Monday, August 13, 2012

Where are the jobs?

Chairman Ryan's opening salvo as VP candidate was to tell voters to ask President Obama "Where are the jobs?"

What he didn't say--but obviously wanted to think--were these propositions:

1. That America's President is responsible for employment in America--not Congress, not world economic events like the Euro crisis, not events in the states (many controlled by Republican legislatures and governors, though those are preoccupied with vote suppression and banning abortion instead of working on the economy), not the courts. So apparently the Republicans believe the American President is actually a king with term limits, and nothing the Republicans in the Senate have to block Presidential initiatives and appointments and Democratic legislation has had the slightest effect on joblessness.

2. That when a president takes office, nothing the previous administration and Congress did has any effect on joblessness during the current president's term. The idea that the Republicans handed the Democrats a problem so huge it would take 20 years to solve, then gave the Democrats a year to do so--while fighting the Democrats' efforts every inch of the way? Inconceivable, to quote one of my favorite characters from Princess Bride.

3. That world events outside the control of any American president or legislature have no effect whatsoever on joblessness in this country.

4. That the current level of joblessness isn't a vast improvement on what it would be if the Republicans had won the last election. You're supposed to compare current joblessness with the lowest rate of unemployment at the height of the last boom, not with what the actual alternatives are now during the recession and deficit the Republicans handed President Obama.

5. That we actually have a parliamentary system, in which the country's chief executive is always a member of the party with a majority in congress, without our Senate's rules that let a minority throw sand in the gears of majority efforts. In such a system the country's chief executive and his or her party can ram through whatever legislation they want; they OWN the government and they're responsible for what happens in the country (always with the proviso that even in parliamentary systems a new government's first hand is the one the other side dealt them coming in, and no nation is an island (so to speak).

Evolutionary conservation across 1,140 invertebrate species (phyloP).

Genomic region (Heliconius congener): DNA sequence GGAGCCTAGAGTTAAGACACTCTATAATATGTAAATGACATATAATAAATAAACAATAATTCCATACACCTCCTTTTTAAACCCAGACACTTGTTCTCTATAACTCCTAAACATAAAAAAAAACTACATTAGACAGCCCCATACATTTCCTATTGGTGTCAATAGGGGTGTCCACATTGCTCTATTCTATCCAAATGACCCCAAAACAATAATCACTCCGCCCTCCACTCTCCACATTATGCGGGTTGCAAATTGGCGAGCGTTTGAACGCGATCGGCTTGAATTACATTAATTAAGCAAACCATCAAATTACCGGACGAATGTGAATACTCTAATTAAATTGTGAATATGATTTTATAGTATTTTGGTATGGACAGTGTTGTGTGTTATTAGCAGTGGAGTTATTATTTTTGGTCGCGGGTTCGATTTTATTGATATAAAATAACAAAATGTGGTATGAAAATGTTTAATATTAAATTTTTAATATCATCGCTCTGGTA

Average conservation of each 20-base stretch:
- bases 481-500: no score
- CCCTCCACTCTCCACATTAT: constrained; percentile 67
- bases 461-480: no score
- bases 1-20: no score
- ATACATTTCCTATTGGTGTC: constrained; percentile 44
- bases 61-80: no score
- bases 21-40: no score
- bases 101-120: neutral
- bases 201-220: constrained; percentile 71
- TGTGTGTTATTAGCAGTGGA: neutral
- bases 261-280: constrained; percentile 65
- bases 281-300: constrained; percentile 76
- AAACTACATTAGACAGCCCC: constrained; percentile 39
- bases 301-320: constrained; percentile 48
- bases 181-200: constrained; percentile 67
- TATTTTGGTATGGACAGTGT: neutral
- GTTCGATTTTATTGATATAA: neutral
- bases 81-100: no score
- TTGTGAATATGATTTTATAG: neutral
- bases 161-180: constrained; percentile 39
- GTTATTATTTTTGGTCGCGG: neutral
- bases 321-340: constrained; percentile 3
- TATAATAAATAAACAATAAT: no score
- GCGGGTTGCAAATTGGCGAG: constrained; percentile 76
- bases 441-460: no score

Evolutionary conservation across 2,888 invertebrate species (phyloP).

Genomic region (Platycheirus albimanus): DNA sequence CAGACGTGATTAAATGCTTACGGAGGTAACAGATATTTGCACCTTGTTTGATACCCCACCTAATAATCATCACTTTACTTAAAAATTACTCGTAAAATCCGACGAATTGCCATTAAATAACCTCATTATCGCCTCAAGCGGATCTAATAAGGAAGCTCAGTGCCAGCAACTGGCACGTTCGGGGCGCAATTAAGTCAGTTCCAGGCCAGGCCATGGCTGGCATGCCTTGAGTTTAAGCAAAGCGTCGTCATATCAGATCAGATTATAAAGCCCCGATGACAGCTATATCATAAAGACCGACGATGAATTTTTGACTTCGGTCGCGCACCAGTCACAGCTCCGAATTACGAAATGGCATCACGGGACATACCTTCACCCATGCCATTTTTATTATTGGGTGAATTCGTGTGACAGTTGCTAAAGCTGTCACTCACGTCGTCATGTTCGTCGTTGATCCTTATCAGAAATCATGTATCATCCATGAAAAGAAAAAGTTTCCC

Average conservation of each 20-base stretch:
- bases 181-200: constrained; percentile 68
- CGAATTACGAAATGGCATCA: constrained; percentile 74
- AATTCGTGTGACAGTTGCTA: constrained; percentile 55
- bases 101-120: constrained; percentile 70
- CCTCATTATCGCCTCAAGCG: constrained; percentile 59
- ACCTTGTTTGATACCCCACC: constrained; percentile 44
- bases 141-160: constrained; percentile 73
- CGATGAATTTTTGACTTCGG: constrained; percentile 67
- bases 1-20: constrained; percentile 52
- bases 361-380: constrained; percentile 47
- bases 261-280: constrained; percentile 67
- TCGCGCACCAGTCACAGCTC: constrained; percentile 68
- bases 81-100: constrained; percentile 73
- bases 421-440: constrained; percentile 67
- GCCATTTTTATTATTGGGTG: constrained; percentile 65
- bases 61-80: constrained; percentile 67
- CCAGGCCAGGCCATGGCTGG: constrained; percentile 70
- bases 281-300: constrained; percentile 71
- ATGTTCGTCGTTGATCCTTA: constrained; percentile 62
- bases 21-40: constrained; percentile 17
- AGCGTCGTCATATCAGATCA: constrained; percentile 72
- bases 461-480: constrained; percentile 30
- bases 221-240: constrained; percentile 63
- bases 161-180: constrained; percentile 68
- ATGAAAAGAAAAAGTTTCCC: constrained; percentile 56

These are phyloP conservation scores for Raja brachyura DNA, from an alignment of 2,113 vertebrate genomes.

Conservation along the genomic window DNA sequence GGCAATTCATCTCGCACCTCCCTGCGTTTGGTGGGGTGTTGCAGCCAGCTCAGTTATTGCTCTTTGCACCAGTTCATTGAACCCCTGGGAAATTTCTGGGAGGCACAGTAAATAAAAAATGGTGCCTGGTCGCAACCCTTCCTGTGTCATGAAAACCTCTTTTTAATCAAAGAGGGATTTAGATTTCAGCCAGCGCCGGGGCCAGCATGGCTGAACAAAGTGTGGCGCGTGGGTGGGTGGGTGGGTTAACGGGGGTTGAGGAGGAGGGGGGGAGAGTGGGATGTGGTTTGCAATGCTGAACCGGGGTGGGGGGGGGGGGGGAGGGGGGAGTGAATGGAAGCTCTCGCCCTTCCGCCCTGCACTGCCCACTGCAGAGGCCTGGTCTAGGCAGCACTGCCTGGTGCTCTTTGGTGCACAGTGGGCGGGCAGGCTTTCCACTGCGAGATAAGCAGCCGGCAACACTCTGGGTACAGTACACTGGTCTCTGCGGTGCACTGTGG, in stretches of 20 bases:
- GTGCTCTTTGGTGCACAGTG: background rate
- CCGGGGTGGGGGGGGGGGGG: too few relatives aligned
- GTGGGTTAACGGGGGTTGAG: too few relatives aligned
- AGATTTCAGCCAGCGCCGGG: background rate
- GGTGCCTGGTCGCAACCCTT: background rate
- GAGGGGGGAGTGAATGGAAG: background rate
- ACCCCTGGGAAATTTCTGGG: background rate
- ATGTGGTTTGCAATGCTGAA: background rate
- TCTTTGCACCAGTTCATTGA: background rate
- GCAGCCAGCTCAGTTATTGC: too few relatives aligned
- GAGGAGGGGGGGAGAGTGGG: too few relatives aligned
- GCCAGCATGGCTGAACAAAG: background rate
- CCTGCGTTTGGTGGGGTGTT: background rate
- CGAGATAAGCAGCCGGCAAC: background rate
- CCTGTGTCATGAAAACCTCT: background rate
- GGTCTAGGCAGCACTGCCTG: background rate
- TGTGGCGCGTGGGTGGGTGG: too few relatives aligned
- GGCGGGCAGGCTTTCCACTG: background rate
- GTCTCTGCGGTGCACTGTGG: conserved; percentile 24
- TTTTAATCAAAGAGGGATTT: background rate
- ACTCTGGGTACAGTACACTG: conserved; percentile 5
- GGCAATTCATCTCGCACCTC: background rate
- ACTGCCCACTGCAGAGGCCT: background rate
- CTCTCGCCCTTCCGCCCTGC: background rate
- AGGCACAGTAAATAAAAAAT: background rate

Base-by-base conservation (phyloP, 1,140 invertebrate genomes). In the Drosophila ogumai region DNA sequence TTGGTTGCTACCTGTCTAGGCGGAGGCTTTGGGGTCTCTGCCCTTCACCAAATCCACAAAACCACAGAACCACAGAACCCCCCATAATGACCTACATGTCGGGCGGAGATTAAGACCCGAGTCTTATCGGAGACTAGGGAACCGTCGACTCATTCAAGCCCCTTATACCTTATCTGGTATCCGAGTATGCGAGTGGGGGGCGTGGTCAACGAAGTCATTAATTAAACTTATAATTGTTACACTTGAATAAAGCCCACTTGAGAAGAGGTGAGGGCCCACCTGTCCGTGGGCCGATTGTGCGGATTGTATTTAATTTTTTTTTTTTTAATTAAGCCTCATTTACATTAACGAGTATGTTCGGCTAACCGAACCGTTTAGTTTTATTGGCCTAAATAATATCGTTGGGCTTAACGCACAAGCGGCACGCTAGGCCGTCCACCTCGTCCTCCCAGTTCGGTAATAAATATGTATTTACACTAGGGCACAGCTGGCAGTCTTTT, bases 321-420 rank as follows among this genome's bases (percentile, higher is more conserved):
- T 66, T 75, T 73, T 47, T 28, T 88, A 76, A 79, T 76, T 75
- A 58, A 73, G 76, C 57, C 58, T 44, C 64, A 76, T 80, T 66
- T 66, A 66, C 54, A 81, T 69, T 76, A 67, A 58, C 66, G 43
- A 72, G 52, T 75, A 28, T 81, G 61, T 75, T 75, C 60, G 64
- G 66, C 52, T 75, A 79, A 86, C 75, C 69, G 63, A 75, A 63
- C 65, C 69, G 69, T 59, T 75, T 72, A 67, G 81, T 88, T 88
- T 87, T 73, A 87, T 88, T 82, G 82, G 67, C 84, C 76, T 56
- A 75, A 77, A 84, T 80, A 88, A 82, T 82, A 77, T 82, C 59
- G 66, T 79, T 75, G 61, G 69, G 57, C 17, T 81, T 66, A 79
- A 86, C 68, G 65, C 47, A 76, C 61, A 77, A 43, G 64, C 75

In our system the president has a huge bully pulpit and considerable leeway in foreign affairs, but domestically he's actually more like Administrator in Chief than a parliamentary system's Prime Minister. Even when the president's party has a majority in both houses of Congress, it's still nearly impossible to make anything happen or get anyone appointed unless the president's party has not just a majority in the Senate but over 60 votes--and even then they can be daunted by ability of the Republican Party to mount lavishly financed hits on any Congressman at any time--like just before an election, too late to mount a counterattack.

My advice: turn over the Republican's rocks and shine a flashlight on what's scurrying around in the dark.

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